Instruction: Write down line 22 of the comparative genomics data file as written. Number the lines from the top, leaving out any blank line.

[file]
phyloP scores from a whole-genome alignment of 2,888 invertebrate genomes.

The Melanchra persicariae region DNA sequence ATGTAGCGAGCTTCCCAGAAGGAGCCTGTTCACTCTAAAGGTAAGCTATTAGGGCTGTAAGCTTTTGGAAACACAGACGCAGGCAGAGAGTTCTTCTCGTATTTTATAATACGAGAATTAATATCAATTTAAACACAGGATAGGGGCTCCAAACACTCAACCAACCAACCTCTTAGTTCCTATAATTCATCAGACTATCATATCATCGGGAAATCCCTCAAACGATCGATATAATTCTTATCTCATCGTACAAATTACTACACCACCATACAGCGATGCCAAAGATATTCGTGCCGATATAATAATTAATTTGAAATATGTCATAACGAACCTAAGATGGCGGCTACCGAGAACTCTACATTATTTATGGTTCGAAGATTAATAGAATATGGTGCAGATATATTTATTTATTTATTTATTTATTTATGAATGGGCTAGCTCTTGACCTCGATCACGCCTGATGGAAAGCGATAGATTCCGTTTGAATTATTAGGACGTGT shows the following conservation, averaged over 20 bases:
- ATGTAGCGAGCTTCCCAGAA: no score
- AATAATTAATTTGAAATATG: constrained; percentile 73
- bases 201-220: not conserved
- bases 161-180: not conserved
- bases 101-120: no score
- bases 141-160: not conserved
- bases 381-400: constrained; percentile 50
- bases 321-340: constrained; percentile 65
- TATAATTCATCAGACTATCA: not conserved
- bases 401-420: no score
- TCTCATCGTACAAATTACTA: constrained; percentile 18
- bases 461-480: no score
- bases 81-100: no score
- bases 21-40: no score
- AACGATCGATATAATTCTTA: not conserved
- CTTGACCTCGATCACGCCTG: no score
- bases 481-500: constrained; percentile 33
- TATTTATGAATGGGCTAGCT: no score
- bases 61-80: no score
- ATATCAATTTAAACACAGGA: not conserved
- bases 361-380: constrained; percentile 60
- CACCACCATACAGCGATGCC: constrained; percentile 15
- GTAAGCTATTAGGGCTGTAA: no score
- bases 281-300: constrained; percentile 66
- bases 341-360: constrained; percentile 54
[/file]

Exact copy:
- ATATCAATTTAAACACAGGA: not conserved